Memorandum to the Public Bill Committee for the Health and Social Care Bill

This briefing sets out our analysis of the redrafted legislation for the Health and Social Care Bill.


Published: 27/06/2011

Download the briefing [PDF 237.4KB]

Following the end of the NHS Listening Exercise, the amended Health and Social Care Bill has returned to the Commons. Read our briefing which sets out our analysis of the redrafted legislation.

The Health and Social Care Bill was published in January 2011 but its progress was delayed when the Government initiated a ‘Listening Exercise’ on 6 April 2011 in response to concerns about the proposed reforms. This was led by the NHS Future Forum, chaired by Professor Steve Field, and professionals, patients, members of the public and policy experts were consulted. The NHS Future Forum published its recommendations on 13 June and the Government response to the NHS Future Forum report was published on 20 June.

Following the completion of the NHS ‘Listening Exercise’, the amended Health and Social Care Bill has now returned to the House of Commons where it will undergo detailed scrutiny by a panel of MPs before being put to a further vote. This briefing contains our preliminary analysis of the redrafted legislation. You can also watch a recording of Nuffield Trust Chief Executive Dr Jennifer Dixon’s appearance before the panel.

The essential question posed by Nuffield Trust researchers as they examine the revised clauses placed in Part 1 of the Bill (commissioning reform) and Part 3 (economic regulation) has been: is it going to be possible to extract the efficiencies that the NHS needs while laying the foundations for a more sustainable NHS in the medium term, and if so, would the revised Bill make this task easier?

Ultimately it is fundamental reform on the provider side that will unlock the efficiencies required to put the NHS on a more sustainable footing

The briefing makes a number of important observations, including:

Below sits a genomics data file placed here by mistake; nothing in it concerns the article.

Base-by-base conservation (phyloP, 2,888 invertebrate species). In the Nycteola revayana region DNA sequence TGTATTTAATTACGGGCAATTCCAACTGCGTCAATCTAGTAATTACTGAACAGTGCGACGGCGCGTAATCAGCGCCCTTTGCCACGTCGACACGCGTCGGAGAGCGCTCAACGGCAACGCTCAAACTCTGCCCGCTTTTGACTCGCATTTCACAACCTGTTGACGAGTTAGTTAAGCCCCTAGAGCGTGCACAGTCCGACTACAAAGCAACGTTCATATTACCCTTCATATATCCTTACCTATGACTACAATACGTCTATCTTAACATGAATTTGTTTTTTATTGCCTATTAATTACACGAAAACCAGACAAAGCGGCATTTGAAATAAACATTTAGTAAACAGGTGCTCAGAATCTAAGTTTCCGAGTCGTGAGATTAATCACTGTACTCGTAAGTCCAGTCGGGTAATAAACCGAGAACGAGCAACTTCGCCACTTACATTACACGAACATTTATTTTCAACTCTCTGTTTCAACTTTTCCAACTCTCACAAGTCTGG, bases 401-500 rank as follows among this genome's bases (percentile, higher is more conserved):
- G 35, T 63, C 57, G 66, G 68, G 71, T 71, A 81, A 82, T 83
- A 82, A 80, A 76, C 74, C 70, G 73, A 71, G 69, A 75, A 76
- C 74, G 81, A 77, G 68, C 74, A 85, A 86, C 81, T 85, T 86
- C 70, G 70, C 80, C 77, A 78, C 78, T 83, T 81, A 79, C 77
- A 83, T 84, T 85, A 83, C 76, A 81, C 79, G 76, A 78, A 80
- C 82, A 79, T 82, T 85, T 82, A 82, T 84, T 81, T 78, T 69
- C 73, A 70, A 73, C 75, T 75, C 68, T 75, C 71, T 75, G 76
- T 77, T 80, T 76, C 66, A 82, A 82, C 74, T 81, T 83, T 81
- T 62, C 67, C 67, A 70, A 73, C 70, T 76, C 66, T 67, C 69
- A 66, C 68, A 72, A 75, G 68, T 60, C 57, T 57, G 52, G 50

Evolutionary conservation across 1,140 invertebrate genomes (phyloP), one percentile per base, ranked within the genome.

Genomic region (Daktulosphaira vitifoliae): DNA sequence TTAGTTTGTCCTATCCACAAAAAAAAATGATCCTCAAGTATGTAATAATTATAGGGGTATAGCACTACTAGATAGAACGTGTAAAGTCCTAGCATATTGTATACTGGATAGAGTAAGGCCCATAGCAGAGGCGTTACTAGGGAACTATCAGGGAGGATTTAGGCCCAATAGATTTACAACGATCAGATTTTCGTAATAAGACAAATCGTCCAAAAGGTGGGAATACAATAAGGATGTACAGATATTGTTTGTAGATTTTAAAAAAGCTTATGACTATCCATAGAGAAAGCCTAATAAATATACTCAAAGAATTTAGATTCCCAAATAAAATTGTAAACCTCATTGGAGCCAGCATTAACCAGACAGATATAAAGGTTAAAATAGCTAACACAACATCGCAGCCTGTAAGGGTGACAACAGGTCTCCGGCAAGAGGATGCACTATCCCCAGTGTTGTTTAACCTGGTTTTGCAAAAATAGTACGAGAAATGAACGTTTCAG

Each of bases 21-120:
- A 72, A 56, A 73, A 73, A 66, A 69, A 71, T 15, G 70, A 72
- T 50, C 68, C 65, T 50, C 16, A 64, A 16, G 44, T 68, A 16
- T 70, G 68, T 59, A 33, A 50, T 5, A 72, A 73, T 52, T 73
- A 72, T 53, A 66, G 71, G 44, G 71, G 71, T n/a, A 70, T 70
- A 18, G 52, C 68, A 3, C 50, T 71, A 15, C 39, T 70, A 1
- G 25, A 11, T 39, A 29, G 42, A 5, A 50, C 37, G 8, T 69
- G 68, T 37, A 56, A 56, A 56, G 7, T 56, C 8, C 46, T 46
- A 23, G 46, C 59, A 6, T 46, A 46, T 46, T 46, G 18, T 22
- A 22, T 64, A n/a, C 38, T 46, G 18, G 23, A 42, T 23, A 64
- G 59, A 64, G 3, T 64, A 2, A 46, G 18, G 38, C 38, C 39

• The Government’s plans increase the number and complexity of ‘soft’ accountability arrangements locally. This may have an effect on the clinical commissioning groups that need to act quickly in order to redesign services that meet local needs
  • The addition of a significant layer of consultation and governance requirements for clinical commissioning groups call into question the original assumptions for administrative spending detailed in the January 2011 impact assessment
  • There continues to be a lack of detail about the Government’s intentions in respect of financial incentives for commissioners to improve quality.

This paper builds on the latest of the Nuffield Trust’s policy response briefings: The Health and Social Care Bill: where next? This report analysed the main areas of controversy surrounding the Bill and suggested several measures for their resolution.

Our experts continue to examine the reforms in detail – visit our dedicated project page for all our related resources on the Health and Social Care Bill, including publications and blogs, video interviews, slideshows and press releases.

Suggested citation

Nuffield Trust (2011) Memorandum to the Public Bill Committee for the Health and Social Care Bill. Briefing. Nuffield Trust.